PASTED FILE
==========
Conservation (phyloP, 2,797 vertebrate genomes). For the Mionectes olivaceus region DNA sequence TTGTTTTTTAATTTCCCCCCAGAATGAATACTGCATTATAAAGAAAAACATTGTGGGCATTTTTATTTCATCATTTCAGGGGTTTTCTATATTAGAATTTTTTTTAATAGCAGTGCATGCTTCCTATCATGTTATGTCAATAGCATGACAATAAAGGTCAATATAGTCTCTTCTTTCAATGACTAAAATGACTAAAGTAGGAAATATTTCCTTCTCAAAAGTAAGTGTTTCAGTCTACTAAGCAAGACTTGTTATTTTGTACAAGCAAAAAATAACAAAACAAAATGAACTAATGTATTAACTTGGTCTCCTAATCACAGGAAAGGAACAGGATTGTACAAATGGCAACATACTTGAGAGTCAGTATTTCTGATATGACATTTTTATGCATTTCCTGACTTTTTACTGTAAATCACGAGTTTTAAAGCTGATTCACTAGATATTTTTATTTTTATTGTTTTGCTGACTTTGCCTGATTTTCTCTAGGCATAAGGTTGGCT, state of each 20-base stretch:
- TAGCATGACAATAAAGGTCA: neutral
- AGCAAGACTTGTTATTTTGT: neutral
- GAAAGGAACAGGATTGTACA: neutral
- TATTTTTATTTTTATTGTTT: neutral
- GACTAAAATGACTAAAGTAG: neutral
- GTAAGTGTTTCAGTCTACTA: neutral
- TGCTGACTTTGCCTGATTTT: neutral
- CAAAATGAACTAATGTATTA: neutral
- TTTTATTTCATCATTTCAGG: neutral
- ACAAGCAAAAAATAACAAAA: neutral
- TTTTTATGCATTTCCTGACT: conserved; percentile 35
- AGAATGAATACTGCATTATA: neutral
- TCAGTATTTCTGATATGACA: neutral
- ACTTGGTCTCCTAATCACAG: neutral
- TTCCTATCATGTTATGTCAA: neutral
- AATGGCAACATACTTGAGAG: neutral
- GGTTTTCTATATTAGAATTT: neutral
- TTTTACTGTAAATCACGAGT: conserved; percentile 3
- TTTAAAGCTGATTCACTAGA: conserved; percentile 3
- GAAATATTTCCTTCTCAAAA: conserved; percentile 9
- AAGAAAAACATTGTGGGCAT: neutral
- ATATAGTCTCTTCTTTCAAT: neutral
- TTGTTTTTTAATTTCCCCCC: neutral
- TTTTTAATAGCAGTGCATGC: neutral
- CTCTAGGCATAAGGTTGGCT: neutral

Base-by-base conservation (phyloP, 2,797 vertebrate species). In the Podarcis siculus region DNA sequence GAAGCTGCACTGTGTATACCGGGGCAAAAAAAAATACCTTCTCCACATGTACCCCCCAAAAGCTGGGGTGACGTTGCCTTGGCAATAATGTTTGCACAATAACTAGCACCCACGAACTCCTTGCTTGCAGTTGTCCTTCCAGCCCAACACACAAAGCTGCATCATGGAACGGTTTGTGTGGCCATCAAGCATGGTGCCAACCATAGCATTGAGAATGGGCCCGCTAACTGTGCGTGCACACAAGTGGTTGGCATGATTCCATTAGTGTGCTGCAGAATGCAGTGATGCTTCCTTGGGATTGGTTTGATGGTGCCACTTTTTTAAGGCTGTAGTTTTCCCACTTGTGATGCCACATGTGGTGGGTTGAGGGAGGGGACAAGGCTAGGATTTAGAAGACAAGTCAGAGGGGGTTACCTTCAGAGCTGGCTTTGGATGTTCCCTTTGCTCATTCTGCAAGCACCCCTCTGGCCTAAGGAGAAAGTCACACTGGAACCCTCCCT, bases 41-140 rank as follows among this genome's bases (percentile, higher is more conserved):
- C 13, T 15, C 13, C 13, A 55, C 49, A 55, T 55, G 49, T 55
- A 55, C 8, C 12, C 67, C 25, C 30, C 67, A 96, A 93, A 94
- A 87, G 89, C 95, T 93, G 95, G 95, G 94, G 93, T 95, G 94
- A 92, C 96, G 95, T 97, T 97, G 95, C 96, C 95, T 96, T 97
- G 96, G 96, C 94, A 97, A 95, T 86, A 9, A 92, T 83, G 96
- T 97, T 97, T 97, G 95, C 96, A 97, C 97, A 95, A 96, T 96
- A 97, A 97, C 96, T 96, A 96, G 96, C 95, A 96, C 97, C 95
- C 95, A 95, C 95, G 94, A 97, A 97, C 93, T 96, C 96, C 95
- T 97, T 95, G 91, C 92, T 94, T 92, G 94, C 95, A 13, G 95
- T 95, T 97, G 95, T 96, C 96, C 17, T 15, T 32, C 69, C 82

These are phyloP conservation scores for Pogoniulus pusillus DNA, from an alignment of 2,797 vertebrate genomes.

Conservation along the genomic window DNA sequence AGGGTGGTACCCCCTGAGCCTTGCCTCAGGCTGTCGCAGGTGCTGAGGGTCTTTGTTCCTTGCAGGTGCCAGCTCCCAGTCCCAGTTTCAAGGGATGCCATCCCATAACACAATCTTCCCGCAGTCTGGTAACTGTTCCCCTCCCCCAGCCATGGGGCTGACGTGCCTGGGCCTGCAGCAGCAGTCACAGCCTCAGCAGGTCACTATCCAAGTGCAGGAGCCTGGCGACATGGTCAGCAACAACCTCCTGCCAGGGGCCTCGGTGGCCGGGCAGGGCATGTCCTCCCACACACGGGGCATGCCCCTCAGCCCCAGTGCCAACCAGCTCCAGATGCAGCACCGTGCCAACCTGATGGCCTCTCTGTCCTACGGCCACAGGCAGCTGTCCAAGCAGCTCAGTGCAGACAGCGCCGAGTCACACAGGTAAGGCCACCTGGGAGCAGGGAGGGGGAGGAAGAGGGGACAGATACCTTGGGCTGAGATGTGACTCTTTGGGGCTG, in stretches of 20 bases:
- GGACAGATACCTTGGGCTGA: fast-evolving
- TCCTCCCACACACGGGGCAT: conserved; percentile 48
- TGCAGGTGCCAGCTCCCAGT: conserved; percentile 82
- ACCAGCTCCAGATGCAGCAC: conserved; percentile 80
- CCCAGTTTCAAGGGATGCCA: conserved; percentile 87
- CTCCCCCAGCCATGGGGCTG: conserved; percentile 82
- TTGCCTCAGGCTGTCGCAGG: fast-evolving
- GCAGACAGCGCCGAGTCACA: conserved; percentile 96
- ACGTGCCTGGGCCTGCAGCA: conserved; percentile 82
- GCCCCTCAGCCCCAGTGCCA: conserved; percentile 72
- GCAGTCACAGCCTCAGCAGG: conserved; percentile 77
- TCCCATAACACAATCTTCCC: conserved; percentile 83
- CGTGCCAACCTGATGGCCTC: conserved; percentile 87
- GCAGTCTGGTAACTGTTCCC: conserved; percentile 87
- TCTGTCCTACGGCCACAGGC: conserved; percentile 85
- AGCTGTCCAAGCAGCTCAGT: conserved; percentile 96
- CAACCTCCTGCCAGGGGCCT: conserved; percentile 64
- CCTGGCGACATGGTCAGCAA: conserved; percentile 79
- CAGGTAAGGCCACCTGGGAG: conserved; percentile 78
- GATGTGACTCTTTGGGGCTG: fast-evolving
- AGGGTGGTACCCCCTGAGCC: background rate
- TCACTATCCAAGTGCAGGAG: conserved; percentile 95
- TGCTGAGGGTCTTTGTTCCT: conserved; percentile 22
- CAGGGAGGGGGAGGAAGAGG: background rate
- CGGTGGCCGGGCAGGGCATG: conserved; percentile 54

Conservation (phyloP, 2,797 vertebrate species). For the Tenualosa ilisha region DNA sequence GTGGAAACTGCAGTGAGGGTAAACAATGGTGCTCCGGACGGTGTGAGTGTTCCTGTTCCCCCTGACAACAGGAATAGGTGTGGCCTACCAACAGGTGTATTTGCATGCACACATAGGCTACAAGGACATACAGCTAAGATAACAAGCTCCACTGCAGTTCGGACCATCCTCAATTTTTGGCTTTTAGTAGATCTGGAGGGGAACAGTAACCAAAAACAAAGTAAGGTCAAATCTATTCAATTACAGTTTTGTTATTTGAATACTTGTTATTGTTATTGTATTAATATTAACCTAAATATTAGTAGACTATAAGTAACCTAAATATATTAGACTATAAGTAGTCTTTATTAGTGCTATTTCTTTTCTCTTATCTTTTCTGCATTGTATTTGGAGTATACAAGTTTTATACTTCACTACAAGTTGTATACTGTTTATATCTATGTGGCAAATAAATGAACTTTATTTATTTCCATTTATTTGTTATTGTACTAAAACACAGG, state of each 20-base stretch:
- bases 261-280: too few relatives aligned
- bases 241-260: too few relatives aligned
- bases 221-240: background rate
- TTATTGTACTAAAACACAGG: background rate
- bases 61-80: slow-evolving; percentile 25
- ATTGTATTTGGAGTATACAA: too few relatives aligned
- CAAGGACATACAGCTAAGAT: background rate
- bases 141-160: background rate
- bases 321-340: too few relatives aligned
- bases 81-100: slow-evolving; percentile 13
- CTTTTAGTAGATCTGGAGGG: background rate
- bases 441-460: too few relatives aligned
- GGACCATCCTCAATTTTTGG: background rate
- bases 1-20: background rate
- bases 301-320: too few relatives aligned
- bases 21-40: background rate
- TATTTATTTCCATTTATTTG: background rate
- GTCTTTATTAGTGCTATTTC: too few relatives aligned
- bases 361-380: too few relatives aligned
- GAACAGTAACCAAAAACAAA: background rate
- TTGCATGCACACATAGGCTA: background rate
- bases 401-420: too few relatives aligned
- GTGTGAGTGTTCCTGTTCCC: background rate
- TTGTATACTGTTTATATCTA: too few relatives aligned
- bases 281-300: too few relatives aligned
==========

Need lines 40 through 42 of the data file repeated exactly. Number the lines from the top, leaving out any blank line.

- GGACAGATACCTTGGGCTGA: fast-evolving
- TCCTCCCACACACGGGGCAT: conserved; percentile 48
- TGCAGGTGCCAGCTCCCAGT: conserved; percentile 82